People expect to be passive, not active: People expect to have a mostly passive, consumer relationship with the arts. The arts will be offered to them, and therefore do not need to be created or supported by them.

    The arts are a low priority: Even when people value art, it is rarely high on their list of priorities.

    The end result of these patterns is that it becomes easy to see government aid, for instance, as frivolous or inappropriate. Even charitable giving can be undermined by these default perceptions.

    The existing landscape of public understanding is not conducive to a sense of broadly shared responsibility for the arts. To achieve that objective, we need to change the landscape by employing a message strategy that:

    Positions arts and culture as a public good – a communal interest in which all have a stake,
    Provides a clearer picture of the kinds of events, activities and institutions we are talking about,
    Conveys the importance of a proactive stance, and
    Incorporates all people in a region, not just those in urban centers.

    Holding typical arts messages up to these standards clarifies why some messages, even emotionally powerful messages, fail to inspire a sense of collective responsibility. Art as a transcendent experience, important to well-being, a universal human need, etc., all speak to private, individual concerns, not public, communal concerns. While many people like these messages, the messages do not help them think of art as a public good.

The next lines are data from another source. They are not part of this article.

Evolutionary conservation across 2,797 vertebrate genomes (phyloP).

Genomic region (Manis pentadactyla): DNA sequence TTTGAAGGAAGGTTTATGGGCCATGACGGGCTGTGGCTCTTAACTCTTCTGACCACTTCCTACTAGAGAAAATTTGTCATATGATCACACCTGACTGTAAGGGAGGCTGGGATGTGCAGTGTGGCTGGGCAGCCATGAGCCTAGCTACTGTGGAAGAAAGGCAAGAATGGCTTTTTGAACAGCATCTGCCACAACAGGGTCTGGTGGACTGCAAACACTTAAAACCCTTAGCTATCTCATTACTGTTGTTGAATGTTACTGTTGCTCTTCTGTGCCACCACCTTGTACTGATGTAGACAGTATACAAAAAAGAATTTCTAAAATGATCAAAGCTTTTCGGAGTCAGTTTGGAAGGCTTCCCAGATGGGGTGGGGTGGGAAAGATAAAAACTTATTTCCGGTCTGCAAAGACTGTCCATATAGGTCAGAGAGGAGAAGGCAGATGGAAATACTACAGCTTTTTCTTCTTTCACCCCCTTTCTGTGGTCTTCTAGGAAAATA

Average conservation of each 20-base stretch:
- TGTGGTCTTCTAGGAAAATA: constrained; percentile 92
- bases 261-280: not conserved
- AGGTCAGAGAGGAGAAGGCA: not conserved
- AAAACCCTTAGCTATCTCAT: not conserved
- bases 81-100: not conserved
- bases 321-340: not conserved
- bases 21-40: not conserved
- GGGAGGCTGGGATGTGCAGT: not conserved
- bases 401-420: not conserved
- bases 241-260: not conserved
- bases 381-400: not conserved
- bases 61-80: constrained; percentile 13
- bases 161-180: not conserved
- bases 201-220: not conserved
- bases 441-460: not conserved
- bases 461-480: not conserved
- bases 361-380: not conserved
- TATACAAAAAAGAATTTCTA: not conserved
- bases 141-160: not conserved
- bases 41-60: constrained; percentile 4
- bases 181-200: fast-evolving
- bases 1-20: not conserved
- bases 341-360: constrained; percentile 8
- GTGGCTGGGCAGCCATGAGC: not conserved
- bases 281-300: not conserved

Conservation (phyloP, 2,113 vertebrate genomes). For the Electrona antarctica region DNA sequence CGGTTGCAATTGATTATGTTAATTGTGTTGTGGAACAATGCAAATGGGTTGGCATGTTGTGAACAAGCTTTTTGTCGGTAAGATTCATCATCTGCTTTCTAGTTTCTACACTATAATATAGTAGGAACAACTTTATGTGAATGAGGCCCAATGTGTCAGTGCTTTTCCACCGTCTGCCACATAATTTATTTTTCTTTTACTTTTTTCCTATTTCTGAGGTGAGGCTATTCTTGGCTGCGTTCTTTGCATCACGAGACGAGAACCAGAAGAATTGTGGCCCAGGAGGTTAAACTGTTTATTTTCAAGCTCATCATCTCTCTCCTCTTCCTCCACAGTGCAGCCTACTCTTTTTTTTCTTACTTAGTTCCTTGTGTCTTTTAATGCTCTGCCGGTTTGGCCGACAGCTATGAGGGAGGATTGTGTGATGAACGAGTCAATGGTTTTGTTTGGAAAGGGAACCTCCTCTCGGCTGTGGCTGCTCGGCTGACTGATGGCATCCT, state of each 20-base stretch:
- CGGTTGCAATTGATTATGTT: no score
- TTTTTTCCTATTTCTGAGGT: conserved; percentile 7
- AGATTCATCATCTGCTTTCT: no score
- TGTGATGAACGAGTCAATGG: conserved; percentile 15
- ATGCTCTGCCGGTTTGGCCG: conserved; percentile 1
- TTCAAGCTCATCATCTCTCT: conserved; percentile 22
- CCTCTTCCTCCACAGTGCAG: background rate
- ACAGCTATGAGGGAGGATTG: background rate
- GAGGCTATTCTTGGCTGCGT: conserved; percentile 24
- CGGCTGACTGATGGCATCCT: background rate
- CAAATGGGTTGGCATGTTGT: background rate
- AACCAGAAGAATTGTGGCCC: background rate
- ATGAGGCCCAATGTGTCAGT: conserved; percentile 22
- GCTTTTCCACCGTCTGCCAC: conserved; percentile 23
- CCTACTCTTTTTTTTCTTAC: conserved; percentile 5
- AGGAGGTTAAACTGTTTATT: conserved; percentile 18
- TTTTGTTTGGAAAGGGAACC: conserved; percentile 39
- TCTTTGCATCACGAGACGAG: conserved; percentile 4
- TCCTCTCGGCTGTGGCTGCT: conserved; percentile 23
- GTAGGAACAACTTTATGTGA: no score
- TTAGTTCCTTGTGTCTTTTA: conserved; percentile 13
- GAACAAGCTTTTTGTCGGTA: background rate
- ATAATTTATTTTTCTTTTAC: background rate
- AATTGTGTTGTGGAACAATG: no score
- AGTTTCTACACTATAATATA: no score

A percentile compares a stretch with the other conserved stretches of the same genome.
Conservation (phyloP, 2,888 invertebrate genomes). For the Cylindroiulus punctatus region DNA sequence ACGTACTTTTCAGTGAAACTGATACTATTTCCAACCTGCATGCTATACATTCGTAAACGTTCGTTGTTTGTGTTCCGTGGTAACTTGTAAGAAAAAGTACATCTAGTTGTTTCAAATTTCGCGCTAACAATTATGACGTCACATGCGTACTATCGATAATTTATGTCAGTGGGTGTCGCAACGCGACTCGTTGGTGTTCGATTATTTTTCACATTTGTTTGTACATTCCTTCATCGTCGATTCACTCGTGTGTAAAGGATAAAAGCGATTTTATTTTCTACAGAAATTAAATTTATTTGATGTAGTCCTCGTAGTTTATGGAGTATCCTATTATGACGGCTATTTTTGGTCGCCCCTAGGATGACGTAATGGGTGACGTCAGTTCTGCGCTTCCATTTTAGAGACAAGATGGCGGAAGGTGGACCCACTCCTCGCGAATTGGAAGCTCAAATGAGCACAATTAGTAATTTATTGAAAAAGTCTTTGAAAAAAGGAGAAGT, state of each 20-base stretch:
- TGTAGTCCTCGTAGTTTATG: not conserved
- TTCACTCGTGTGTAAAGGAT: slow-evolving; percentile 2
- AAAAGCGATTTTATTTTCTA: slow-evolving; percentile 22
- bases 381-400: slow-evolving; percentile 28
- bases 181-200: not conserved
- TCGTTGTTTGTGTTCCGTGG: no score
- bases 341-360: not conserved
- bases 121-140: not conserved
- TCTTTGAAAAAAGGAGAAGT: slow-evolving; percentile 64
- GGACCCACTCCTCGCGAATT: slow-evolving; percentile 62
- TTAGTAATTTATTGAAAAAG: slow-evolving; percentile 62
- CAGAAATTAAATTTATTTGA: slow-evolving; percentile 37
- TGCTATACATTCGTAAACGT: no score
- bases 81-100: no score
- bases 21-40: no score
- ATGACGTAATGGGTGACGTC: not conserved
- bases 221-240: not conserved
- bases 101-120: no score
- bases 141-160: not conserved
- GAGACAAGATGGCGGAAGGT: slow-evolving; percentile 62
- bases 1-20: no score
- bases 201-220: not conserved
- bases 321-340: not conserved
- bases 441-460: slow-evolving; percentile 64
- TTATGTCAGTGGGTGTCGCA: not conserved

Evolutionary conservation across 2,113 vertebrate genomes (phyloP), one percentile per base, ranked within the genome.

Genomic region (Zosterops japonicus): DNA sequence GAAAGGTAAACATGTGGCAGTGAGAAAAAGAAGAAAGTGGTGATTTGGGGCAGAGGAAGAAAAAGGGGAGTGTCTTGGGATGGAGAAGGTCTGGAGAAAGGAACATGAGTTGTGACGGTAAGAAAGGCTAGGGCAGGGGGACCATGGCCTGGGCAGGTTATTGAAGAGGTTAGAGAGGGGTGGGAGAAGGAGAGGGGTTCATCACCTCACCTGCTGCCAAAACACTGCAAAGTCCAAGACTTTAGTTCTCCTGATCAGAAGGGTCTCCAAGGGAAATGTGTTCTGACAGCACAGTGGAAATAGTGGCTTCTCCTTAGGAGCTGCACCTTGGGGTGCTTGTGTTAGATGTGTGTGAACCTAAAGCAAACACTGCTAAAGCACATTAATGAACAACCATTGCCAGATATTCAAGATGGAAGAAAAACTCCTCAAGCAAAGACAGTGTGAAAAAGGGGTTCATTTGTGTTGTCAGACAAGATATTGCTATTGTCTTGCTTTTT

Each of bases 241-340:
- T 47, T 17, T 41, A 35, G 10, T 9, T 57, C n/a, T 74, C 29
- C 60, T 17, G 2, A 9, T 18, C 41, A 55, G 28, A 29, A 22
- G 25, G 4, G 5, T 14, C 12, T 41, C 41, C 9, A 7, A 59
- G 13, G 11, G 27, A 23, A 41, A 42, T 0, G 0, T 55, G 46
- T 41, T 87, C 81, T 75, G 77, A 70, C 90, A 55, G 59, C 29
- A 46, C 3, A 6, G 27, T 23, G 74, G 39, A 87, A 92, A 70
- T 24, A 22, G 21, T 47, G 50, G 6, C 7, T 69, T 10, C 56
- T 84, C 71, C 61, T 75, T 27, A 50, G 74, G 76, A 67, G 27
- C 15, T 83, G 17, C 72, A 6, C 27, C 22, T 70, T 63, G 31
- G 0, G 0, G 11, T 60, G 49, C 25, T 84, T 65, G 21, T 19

Messages that are more communal in nature, such as the commonly used economic investment message, or a message about creating a great city, fail for other reasons. For instance, traditional economic messages end up competing with other (usually more compelling) ideas about how to bolster an economy.

    Of the many communications approaches explored in testing, one stood out as having the most potential to shift thinking and conversations in a constructive direction. This approach emphasizes one key organizing idea:

    A thriving arts sector creates “ripple effects” of benefits throughout our community.

    We learned that the following two ripple effects are especially helpful and compelling to enumerate:
    • A vibrant, thriving economy: Neighborhoods are more lively, communities are revitalized, tourists and residents are attracted to the area, etc. Note that this goes well beyond the usual dollars-and-cents argument.
    • A more connected population: Diverse groups share common experiences, hear new perspectives, understand each other better, etc.

    We’re beginning to see this idea resonate. A recent decision to double public funding in Connecticut was premised on the ability of the arts to create vibrant and exciting places.